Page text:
IRS provides retirement plan loan and hardship distribution relief for victims of Hurricane Maria and California wildfires

The IRS has announced that it is providing relief to taxpayers who have been adversely affected by Hurricane Maria and recent wildfires in California, and have retirement assets in qualified employer retirement plans they would like to use to alleviate hardships caused by these disasters. This relief is in addition to the relief already provided by the IRS pursuant to IRS News Releases VI-2017-02 (September 22, 2017), PR-2017-02 (September 22, 2017), and CA-2017-06 (October 13, 2017). Specifically, the IRS is relaxing procedural and administrative rules that normally apply to retirement plan loans and hardship distributions. As a result, eligible retirement plan participants will be able to access their money more quickly with a minimum of red tape.
Relief is also provided to these taxpayers from certain verification procedures that may be required under retirement plans with respect to loans and hardship distributions. In addition, the six-month ban on 401(k) and 403(b) plan contributions that normally affects employees who take hardship distributions will not apply.
Code Sec. 401(k) plan participants, employees of public schools and tax-exempt organizations with Code Sec. 403(b) tax-sheltered annuities, and state and local government employees with Code Sec. 457(b) deferred-compensation plans may be eligible to take advantage of these streamlined loan procedures and liberalized hardship distribution rules. Although IRA participants are barred from taking out loans, they may be eligible to receive distributions under the liberalized procedures. Retirement plans can provide this relief to employees and certain members of their families who live or work in the disaster area. To qualify for this relief, hardship withdrawals must be made by March 15, 2018. Plan loans pursuant to this relief must satisfy the requirements of Code Sec. 72(p).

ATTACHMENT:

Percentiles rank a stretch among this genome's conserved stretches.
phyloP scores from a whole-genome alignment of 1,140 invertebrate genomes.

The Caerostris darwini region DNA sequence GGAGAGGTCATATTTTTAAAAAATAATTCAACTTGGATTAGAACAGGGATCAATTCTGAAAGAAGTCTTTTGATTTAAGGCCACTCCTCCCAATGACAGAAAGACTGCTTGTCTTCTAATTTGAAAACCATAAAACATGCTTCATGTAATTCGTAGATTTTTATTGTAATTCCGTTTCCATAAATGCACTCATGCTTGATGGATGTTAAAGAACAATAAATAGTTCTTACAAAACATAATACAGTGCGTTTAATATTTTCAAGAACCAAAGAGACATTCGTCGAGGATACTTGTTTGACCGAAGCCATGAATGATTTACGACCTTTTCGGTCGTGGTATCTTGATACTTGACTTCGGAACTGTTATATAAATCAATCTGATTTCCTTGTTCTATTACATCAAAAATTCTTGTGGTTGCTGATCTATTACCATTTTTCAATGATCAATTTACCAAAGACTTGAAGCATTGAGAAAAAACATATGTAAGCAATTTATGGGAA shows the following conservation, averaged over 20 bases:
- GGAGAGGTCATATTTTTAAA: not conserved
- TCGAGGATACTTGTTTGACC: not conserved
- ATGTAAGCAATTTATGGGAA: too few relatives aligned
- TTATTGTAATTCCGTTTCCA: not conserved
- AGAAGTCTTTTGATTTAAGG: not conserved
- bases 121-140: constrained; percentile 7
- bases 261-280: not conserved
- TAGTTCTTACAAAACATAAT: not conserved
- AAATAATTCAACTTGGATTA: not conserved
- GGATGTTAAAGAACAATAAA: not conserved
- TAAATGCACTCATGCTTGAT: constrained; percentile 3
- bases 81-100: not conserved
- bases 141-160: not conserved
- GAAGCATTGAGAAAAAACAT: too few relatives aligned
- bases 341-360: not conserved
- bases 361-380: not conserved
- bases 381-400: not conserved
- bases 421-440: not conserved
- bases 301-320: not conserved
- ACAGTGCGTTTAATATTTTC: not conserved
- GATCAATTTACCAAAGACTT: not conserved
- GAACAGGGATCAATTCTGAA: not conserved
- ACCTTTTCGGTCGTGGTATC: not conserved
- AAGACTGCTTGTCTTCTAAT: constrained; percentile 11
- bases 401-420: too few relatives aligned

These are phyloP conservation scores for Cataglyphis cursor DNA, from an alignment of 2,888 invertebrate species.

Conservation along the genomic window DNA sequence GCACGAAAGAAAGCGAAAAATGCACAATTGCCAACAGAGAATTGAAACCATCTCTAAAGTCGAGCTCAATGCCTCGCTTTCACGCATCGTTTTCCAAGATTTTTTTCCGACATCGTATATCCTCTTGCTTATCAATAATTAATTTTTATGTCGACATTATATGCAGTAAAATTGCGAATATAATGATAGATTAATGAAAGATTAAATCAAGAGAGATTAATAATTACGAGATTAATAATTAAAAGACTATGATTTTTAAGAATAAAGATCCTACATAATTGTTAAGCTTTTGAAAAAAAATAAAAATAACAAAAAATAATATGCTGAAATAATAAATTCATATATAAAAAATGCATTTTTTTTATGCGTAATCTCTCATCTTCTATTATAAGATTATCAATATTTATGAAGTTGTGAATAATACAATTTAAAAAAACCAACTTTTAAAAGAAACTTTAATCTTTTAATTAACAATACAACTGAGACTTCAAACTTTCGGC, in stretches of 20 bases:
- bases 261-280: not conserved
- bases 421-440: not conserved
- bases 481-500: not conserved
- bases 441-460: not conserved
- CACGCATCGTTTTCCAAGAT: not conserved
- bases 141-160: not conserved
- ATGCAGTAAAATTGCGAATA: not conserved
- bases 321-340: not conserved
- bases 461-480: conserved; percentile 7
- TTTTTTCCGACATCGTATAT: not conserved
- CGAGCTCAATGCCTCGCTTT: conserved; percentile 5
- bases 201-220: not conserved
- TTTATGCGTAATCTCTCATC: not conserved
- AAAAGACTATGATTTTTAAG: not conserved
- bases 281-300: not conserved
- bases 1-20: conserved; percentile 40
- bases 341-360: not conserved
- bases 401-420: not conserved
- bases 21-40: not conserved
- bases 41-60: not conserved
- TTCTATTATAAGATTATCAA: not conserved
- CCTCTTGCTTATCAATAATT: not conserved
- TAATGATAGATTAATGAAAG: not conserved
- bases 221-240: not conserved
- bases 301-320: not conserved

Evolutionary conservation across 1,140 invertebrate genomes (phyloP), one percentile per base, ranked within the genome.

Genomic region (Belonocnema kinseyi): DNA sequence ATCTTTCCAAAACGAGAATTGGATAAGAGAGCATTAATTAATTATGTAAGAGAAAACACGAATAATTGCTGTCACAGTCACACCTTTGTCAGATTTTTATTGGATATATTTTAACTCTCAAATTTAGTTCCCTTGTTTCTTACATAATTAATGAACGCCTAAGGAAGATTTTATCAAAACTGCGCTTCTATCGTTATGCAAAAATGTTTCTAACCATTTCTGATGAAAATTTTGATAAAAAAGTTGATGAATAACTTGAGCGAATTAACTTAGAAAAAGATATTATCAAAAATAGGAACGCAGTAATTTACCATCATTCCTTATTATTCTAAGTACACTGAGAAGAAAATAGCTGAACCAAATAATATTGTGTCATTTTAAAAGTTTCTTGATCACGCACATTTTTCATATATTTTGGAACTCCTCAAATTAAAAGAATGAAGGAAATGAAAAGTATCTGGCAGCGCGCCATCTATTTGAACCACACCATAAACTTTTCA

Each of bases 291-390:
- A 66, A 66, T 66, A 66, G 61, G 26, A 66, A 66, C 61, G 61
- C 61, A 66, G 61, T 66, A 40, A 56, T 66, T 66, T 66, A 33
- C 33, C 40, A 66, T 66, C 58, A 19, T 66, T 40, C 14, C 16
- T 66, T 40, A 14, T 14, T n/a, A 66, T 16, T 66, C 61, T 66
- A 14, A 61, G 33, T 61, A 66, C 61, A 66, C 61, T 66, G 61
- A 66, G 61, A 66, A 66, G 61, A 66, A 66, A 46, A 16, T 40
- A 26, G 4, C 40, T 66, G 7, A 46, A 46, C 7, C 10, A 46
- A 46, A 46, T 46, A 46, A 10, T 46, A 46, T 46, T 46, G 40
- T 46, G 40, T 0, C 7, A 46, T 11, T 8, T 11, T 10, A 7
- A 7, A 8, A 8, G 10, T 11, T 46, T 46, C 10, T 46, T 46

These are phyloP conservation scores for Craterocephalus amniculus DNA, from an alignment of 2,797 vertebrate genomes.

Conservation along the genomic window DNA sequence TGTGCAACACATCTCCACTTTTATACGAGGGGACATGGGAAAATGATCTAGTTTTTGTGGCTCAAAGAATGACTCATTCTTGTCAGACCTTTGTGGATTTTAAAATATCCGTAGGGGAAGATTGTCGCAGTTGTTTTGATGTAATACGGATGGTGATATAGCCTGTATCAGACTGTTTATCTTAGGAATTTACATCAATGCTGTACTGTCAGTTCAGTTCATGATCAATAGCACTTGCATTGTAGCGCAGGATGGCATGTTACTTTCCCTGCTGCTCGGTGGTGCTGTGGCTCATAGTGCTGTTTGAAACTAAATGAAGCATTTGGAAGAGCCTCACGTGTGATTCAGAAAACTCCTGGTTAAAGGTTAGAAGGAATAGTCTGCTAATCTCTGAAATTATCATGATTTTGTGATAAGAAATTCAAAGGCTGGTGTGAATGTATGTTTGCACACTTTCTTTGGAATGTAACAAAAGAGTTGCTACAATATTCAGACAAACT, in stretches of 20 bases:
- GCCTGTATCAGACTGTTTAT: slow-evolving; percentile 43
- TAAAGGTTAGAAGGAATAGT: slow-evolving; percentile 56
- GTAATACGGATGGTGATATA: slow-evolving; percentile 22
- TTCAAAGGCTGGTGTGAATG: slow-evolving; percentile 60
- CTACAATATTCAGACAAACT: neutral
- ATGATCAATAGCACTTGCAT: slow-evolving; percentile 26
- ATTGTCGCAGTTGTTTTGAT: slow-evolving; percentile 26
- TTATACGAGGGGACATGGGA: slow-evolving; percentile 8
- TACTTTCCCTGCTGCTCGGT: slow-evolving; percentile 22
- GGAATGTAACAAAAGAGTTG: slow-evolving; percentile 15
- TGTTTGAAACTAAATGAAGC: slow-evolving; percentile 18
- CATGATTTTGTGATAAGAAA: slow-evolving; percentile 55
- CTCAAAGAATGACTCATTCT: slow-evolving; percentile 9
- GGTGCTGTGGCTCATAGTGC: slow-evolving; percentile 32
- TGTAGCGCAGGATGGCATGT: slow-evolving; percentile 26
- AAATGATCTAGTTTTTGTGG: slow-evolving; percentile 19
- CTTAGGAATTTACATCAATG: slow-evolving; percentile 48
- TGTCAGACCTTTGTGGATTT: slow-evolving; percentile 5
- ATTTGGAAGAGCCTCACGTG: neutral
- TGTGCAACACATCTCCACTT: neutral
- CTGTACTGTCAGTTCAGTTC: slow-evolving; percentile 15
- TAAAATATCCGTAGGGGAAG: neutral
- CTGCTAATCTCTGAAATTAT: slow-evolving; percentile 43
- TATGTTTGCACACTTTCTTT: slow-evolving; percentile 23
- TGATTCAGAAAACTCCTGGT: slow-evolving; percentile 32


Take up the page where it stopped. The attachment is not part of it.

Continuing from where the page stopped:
Plan relief

A qualified employer plan will not be treated as failing to satisfy any Code or regulation requirements merely because the plan makes a loan or a hardship distribution for a need arising from Hurricane Maria or the California wildfires to an employee or former employee whose principal residence or place of employment on September 16, 2017 for U.S. Virgin Islands, September 17, 2017 for Puerto Rico, or October 8, 2017 for California was located in one of the counties that have been identified for individual assistance by the Federal Emergency Management Agency (FEMA) because of devastation caused by these disasters. This relief includes employees’ or former employees’ lineal ascendants or descendants, dependents, or spouses who had a principal residence or place of employment in one of the covered areas on that date. If additional areas are identified by FEMA for individual assistance because of damage related to these disasters, the relief provided here will also apply from the date specified by FEMA as the beginning date.